Gift cards are a huge business and almost every business offers them for sale, but cards can get lost, stolen or even just forgotten. Not good for the consumer. Which is why GiftYa is a very interesting alternative…
I have hundreds of dollars laying around in my house and car. Not piles of cash, though that’d be nice, but gift cards I forget to take to stores, gift cards with just a few dollars left on them, or gift cards I’m intending to gift to someone else when the situation arises. While the idea of a plastic card that stores value and can change hands safely is terrific, the actual reality of gift cards is a lot more problematic, not to mention the huge fraud issues surrounding gift cards too. And did I forget to mention that people just plumb forget that they have gift cards and shop at the stores without ever accessing that stored value?
That’s why when GiftYa started telling me about how its digital gift card system works, I was definitely intrigued. Rather than have the value ever in a physical form, they work with Visa and Mastercard to essentially transfer the gift card value from the gifter to the recipient. Except it doesn’t actually appear in the recipients transaction history as a credit until there’s a matching transaction at the designated store.
Yeah, it’s a bit confusing to figure out. But imagine this: I gift you $10 at Starbucks. Nice, right? But you leave the Starbucks gift card in your car and blithely go to your favorite ‘bux and buy a cup of coffee. Instead, with GiftYa I would digitally send you that same $10 gift card (well, an image of it) and you would then associate the received gift balance with your favorite credit card. GiftYa then watches your transaction history for that card and when it sees a matching merchant ID, it immediately deposits the balance into your account. Spend $6 and it’ll be smart enough to credit $6 and hold off on the other $4 until you’ve gone back for another cuppa.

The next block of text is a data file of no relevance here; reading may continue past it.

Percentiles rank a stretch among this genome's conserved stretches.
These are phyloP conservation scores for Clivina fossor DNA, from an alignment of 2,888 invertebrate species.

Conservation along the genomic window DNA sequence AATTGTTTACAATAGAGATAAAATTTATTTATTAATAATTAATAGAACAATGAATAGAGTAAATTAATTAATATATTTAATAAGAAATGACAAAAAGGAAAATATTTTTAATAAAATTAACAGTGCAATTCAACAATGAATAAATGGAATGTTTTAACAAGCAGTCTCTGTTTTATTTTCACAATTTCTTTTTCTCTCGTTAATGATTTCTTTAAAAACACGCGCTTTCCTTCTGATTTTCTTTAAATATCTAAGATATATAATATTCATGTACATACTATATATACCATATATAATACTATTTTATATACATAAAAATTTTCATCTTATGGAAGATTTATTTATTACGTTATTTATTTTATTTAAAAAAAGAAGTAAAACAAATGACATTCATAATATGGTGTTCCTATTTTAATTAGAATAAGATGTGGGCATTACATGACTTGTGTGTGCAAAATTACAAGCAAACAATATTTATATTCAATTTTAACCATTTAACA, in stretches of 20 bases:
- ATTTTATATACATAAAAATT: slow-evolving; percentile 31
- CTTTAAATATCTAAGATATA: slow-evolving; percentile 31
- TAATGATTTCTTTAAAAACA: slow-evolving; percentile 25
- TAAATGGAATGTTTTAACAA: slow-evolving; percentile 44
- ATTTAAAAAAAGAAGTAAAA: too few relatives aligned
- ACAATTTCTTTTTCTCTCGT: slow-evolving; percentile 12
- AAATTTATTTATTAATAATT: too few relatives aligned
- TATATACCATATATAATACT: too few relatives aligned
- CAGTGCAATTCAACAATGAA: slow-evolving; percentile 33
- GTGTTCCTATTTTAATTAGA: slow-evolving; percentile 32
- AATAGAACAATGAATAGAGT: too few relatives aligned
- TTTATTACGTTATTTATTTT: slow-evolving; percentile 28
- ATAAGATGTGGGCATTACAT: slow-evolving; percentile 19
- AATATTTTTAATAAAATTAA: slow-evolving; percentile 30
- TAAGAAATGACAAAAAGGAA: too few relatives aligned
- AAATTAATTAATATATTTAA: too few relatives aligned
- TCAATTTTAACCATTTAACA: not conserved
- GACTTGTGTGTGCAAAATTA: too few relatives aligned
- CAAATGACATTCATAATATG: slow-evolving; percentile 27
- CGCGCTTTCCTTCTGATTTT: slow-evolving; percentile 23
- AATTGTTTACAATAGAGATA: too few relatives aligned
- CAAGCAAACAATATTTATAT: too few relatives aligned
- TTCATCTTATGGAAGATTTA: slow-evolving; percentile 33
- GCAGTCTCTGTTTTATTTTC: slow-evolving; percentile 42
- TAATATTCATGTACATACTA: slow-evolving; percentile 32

Wait a second, are you saying that GiftYa is monitoring the recipient’s credit card transactions? That’s what I thought too, but the company assures me that “the recipient only links by entering in their Visa or MasterCard 16-digit number, and when doing so, we ONLY receive the transaction of the merchant the gift was for from Visa or MasterCard.” In other words, if you do 50 transactions, one of which is at Starbucks, it’s only the Starbucks transaction that they’ll be notified about, and only that because you have a remaining gift card balance for that merchant. Pretty slick, actually, because the balance can sit for weeks or months and you’ll never lose it.
Enough chat, though, let’s look at how you gift someone through GiftYa. To do this, I’m going to send my daughter a $10 gift to Natural Grocers, a store near her that she likes to frequent. I’ll use the GiftYa app [iOS or Android]:
As you can seem there’s a lot going on with the app, but there’s also a remarkable range of different gift cards you can share for a wide variety of products and services. I’m aiming for a grocery store so I’ll tap on “Shopping” and search for “Natural Grocer”: